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Childhood maltreatment, neuropsychological function and suicidal behavior.

Zelazny, Jamie; Melhem, Nadine; Porta, Giovanna; Biernesser, Candice; Keilp, John G; Mann, J John; Oquendo, Maria A; Stanley, Barbara; Brent, David A.
J Child Psychol Psychiatry; 60(10): 1085-1093, 2019 Oct.
Artigo em Inglês | MEDLINE | ID: mdl-31342521

BACKGROUND:

Suicide is the second leading cause of death in young people. Childhood maltreatment, neuropsychological dysfunction and psychopathology have each been shown to increase risk for suicidal behavior. However, few studies have examined their interactions and the effects of those interactions on suicidal behavior.

METHODS:

Across two sites, a total of 382 offspring of depressed parents underwent neuropsychological assessments. This high-risk sample included nearly equal numbers of males and females. Average age at the time of neuropsychological assessment was 18.5 years. The most prevalent lifetime psychiatric disorders were mood (43%), anxiety (37%) and alcohol and substance use disorders (21%). Childhood maltreatment was reported by 44% of offspring. Participants underwent extensive neuropsychological testing assessing the following domains: attention, memory, executive function, working memory, language fluency, and impulse control. Logistic regression was used to examine the association of reported childhood maltreatment, neuropsychological functioning, psychopathology and their interactions with suicidal behavior. Bonferroni correction was used to adjust for multiple comparisons.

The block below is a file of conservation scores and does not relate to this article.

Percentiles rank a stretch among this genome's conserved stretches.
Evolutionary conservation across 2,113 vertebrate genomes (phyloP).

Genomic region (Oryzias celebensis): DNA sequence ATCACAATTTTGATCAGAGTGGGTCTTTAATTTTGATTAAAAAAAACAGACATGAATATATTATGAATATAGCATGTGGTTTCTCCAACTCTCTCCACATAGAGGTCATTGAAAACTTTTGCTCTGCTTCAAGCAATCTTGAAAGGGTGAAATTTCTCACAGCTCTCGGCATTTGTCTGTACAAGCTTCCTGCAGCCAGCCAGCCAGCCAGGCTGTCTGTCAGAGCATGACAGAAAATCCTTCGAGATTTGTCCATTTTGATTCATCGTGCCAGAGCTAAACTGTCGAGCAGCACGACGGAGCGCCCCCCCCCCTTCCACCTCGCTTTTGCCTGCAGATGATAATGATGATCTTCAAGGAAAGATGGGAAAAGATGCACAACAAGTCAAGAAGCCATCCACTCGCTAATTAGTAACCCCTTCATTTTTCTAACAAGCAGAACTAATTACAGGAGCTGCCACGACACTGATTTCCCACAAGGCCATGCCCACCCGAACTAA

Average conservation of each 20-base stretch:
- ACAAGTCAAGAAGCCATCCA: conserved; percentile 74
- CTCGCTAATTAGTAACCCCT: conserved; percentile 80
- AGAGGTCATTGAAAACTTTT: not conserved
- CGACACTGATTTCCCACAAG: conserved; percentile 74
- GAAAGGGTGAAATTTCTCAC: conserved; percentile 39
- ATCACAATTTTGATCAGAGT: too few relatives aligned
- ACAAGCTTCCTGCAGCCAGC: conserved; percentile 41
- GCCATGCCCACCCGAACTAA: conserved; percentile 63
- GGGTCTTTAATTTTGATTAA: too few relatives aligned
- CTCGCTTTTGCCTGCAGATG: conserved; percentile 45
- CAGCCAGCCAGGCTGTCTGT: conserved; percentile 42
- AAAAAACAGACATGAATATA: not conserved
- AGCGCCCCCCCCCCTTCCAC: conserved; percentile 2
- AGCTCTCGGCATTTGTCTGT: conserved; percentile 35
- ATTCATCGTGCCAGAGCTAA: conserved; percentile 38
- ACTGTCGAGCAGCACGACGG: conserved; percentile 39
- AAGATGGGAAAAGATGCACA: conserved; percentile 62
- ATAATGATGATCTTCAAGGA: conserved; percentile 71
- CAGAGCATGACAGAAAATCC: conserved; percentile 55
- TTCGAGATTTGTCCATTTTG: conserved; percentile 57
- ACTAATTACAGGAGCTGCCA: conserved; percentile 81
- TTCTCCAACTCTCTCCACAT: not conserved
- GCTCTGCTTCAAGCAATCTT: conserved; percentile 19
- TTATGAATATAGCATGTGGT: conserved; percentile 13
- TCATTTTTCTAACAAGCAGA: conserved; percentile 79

RESULTS:

Maltreatment was associated with increased risk of suicidal behavior with odds ratios ranging between 2.40 and 4.43. Moderation analyses found that adaptive neuropsychological functioning was not protective against childhood maltreatment's effect on suicidal risk. While lifetime history of mood disorder was strongly associated with suicidal behavior, higher scores in working memory (OR = 0.21; 95% CI = 0.09, 0.45; p < .001) and executive function (OR = 0.15; 95% CI = 0.05, 0.43; p < .001) were protective against suicidal behavior even in the presence of a lifetime history of mood disorder.

CONCLUSIONS:

Further research is needed to determine how neuropsychological capacity protects depressed patients against the risk of suicidal behavior.
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